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Tutu backs appeal for Covid vaccine for all, not just the rich

By: stagedoorscribbler - July 13, 2020

Archbishop Desmond Tutu. Photograph by Hattie Miles

In the spirit of Ubuntu, lifelong peace and social justice campaigner Archbishop Desmond Tutu has added his signature to an appeal for any Covid-19 vaccines to be used for the global common good.
The appeal is led by microcredit leader Muhammad Yunus who, like Archbishop Tutu, is a Nobel Peace Laureate. Other signatories include George Clooney, Sharon Stone and Richard Branson.
The appeal is designed to ensure that any vaccine that is developed is available to all of the eight billion people in the world threatened by the virus. That it is available for the poor as well as the rich and not simply sold by pharmaceutical companies to the highest bidders.
At the moment more than 100 potential vaccines are in development around the but expert opinion predicts that a safe and effective vaccination is likely to be at least a year and maybe 18 months away.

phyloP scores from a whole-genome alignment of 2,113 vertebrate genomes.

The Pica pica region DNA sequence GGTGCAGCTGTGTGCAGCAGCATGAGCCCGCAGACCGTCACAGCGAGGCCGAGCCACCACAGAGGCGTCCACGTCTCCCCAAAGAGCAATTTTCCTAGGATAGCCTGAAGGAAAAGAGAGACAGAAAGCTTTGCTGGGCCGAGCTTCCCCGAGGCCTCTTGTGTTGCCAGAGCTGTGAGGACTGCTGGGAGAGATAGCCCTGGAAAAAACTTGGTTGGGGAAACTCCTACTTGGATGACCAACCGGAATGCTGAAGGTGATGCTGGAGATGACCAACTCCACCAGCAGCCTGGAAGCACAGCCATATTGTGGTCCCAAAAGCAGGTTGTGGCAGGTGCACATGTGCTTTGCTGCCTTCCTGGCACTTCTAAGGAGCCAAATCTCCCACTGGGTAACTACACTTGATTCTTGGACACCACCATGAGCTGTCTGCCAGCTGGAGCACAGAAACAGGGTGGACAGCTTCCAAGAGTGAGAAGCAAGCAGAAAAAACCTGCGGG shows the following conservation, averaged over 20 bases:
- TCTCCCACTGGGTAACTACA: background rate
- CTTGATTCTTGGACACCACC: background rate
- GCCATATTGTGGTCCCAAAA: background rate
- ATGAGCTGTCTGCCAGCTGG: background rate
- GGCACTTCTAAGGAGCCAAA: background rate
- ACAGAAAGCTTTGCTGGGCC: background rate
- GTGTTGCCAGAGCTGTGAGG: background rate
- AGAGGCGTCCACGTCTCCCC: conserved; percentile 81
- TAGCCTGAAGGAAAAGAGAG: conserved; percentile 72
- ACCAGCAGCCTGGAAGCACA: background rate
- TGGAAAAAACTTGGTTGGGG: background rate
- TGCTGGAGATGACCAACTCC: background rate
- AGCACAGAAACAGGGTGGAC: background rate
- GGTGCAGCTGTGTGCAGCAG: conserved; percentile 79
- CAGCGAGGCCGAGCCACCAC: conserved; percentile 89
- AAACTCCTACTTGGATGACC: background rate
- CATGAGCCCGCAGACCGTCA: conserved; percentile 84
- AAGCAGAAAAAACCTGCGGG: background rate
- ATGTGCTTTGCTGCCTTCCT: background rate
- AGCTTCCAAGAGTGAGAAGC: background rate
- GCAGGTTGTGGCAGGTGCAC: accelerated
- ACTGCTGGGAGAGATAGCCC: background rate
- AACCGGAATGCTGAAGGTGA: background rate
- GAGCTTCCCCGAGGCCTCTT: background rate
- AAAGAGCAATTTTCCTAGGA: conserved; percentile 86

Making any vaccine available to all is in keeping with 88-year-old Archbishop Tutu’s fundamental belief that the South African philosophy of Ubuntu which champions a love, respect and understanding of each other, is the way forward.
For, rich or poor, black or white, we are all part of the same human family. Mutual respect and care for each other should be a given. As Desmond Tutu says: “My humanity is inextricably bound up in yours.” It is also a  philosophy actively promoted the Tutu Foundation UK. In its work with Youth Futures and the Metropolitan Police, Ubuntu has been central to the TFUK’s remarkably successful attempts to find a way of reducing inner city crime, gang violence and drug dealing.
There were those who were understandably sceptical about the the chances of success when the Foundation set up a series of ‘roundtable’ talks bringing together police officers and gang members for one to one meetings. The skeptics were wrong. The two sides soon realised that they weren’t talking to the enemy but fellow human beings trying to survive in an unforgiving environment under challenging circumstances. It gave them pause for thought and room to develop a more healing relationship and all because they gradually came to realise that their humanity was inextricably bound up in the humanity of those they were talking to.
The same is true of finding a vaccine  for this terrible virus. Being greedy and putting wealth and influence above health may appear to work in the short-term but at the end of the day we are all part of the same human family, interdependent in ways that some could not begin to imagine. We must support each other.